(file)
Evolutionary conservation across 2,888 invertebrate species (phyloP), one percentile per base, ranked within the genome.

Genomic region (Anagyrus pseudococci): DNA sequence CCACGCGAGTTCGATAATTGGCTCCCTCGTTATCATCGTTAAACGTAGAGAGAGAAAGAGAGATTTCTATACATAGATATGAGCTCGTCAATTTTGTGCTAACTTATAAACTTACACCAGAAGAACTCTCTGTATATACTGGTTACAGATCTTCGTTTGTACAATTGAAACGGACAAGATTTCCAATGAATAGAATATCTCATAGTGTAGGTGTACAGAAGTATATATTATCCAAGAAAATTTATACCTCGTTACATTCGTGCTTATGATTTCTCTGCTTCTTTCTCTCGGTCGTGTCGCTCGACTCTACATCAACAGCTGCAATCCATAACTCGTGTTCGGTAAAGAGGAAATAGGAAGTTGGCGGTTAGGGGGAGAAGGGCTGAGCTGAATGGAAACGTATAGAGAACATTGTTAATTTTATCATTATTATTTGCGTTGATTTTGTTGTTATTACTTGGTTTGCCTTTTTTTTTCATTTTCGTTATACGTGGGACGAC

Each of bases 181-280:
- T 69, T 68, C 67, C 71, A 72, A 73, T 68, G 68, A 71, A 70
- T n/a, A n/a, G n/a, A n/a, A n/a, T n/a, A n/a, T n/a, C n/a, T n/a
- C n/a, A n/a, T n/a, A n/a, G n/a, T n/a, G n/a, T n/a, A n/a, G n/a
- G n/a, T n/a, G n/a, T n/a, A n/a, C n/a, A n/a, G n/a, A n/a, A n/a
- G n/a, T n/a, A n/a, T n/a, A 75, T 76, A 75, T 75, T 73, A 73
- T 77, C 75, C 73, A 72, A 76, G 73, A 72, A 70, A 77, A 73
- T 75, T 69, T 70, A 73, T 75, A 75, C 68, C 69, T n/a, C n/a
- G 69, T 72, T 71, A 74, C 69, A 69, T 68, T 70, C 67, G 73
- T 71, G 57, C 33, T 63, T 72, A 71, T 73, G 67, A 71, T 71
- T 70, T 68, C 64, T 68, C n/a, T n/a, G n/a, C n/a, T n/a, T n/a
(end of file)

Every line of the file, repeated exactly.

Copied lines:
Evolutionary conservation across 2,888 invertebrate species (phyloP), one percentile per base, ranked within the genome.

Genomic region (Anagyrus pseudococci): DNA sequence CCACGCGAGTTCGATAATTGGCTCCCTCGTTATCATCGTTAAACGTAGAGAGAGAAAGAGAGATTTCTATACATAGATATGAGCTCGTCAATTTTGTGCTAACTTATAAACTTACACCAGAAGAACTCTCTGTATATACTGGTTACAGATCTTCGTTTGTACAATTGAAACGGACAAGATTTCCAATGAATAGAATATCTCATAGTGTAGGTGTACAGAAGTATATATTATCCAAGAAAATTTATACCTCGTTACATTCGTGCTTATGATTTCTCTGCTTCTTTCTCTCGGTCGTGTCGCTCGACTCTACATCAACAGCTGCAATCCATAACTCGTGTTCGGTAAAGAGGAAATAGGAAGTTGGCGGTTAGGGGGAGAAGGGCTGAGCTGAATGGAAACGTATAGAGAACATTGTTAATTTTATCATTATTATTTGCGTTGATTTTGTTGTTATTACTTGGTTTGCCTTTTTTTTTCATTTTCGTTATACGTGGGACGAC

Each of bases 181-280:
- T 69, T 68, C 67, C 71, A 72, A 73, T 68, G 68, A 71, A 70
- T n/a, A n/a, G n/a, A n/a, A n/a, T n/a, A n/a, T n/a, C n/a, T n/a
- C n/a, A n/a, T n/a, A n/a, G n/a, T n/a, G n/a, T n/a, A n/a, G n/a
- G n/a, T n/a, G n/a, T n/a, A n/a, C n/a, A n/a, G n/a, A n/a, A n/a
- G n/a, T n/a, A n/a, T n/a, A 75, T 76, A 75, T 75, T 73, A 73
- T 77, C 75, C 73, A 72, A 76, G 73, A 72, A 70, A 77, A 73
- T 75, T 69, T 70, A 73, T 75, A 75, C 68, C 69, T n/a, C n/a
- G 69, T 72, T 71, A 74, C 69, A 69, T 68, T 70, C 67, G 73
- T 71, G 57, C 33, T 63, T 72, A 71, T 73, G 67, A 71, T 71
- T 70, T 68, C 64, T 68, C n/a, T n/a, G n/a, C n/a, T n/a, T n/a